A View from Emily Singer
Animal Eggs No Good for Human Cloning
Only human eggs can reprogram human DNA.
A shortage of human eggs has been the major impediment to human cloning, so scientists have been trying to use animal eggs instead, a controversial approach that has raised fears of human-animal hybrids. Now new research suggests that using animal eggs as surrogates won’t be successful.
In therapeutic cloning (or somatic cell nuclear transfer), scientists transplant DNA from an adult skin cell into an egg that has had its DNA removed. Unknown factors in the egg reprogram the adult DNA to resemble embryonic DNA, and, in theory, the cell begins to develop like a normal embryo. Scientists would like to create stem cells from cloned human embryos, both for research and potentially for therapy: the cells would be genetically matched to their human donors and thus could be transplanted without fear of rejection. But no one has yet accomplished this with human cells and eggs.
The creation of human-animal hybrids has been a subject of great debate in the United Kingdom, where scientists won permission to use rabbit and cow eggs in human cloning experiments in 2007. (This Q&A with Ian Wilmut, the biologist who spearheaded the cloning of the now renowned sheep Dolly, explores the controversy.) Similar research involving rabbit eggs has taken place in the United States, but with little government regulation here, there has been much less public debate.
A paper published today in Cloning and Stem Cells could make the debate moot. A comparison of gene expression in human cells transplanted into both human eggs and animal eggs suggests that animal eggs simply don’t have the power to reprogram human DNA. Here’s an extract from a press release issued by Advanced Cell Technology (ACT), which sponsored the research.
Although human-to-human clones (human clones) and human-to-animal clones (hybrids) appear similar, the pattern of reprogramming of the donor human cell is dramatically different. This study … shows for the first time that the donor DNA in the cloned human embryos is extensively reprogrammed through extensive up-regulation (“turning on” of genes) with similar expression patterns to normal human embryos. Nearly all of the key differentially-expressed genes were activated in the human clones. In distinct contrast, the majority of these genes were down-regulated or silenced in the human-animal hybrids.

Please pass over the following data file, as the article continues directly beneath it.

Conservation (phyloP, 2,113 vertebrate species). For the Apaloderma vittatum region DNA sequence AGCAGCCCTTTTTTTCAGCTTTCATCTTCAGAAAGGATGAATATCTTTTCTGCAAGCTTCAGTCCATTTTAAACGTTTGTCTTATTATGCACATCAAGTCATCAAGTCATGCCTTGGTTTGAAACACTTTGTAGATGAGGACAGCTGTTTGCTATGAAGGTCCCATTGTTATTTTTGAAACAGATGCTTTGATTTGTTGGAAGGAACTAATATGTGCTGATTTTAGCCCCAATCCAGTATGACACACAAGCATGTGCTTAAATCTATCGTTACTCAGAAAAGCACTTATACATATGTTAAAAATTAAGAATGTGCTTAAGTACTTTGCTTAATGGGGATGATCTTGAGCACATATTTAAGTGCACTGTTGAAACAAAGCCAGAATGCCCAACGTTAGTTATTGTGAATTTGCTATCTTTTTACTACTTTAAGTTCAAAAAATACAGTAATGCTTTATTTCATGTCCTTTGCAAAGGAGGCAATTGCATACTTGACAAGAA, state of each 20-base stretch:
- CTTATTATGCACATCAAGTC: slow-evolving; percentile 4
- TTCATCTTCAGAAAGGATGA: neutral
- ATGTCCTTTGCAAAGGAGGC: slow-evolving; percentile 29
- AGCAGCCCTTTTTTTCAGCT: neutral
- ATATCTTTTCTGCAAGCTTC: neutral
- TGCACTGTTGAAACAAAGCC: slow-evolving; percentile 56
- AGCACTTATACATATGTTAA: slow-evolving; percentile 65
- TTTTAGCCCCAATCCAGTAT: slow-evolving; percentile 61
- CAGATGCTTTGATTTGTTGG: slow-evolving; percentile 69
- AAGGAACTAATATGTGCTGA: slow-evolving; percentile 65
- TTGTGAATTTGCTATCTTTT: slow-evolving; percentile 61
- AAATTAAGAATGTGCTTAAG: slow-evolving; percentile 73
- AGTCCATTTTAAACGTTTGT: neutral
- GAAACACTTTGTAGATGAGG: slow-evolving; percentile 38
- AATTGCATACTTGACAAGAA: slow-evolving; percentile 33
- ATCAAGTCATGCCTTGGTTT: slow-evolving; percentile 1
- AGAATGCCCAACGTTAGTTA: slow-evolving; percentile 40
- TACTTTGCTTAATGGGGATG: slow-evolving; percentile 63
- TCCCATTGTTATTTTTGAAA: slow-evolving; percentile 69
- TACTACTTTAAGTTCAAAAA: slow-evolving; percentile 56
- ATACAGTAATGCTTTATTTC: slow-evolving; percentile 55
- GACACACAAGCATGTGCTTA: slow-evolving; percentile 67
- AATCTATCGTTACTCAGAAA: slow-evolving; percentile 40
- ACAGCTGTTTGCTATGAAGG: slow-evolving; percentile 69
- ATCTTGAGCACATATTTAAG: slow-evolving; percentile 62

Wilmut, who edits the journal, said in a statement, “This very important paper suggests that livestock oocytes are extremely unlikely to be suitable as recipients for use in human nuclear transfer. This is very disappointing because it would mean that production of patient-specific stem cells by this means would be impracticable.”
In the last year, scientists have been experimenting with a new method of reprogramming, which skips the egg altogether and instead uses several genetic factors to directly modify DNA. The ACT researchers also examined expression of these key genes and found that they were activated in both normal and cloned human embryos but not in the human-animal hybrids. “The human-animal hybrids showed no difference or a down-regulation of these critical pluripotency genes–effectively silencing them–thus making the generation of stem cells impossible. Without appropriate reprogramming, these data call into question the potential use of animal-egg sources to generate patient-specific stem cells,” said Robert Lanza, chief scientific officer at ACT, in an e-mail.
Some say that the characterization of reprogramming in human clones is the most interesting aspect of the research. According to an article in the Scientist,
The gene expression profiles now “lay the foundation” for other detailed molecular analyses of human-human clones with an eye toward isolating embryonic stem cells, said [Keith Latham, a developmental biologist at Temple University School of Medicine, in Philadelphia, who was not involved in the research]. [Justin St. John of Warwick University] agreed that the paper’s most important finding was the detailed characterization of human-human embryos, not the limited human-animal hybrid data. “That in and of itself is a success,” he said. “I’m not sure why they weren’t selling that point more … They seem to [be] spinning a negative result instead of spinning [a] positive result.”
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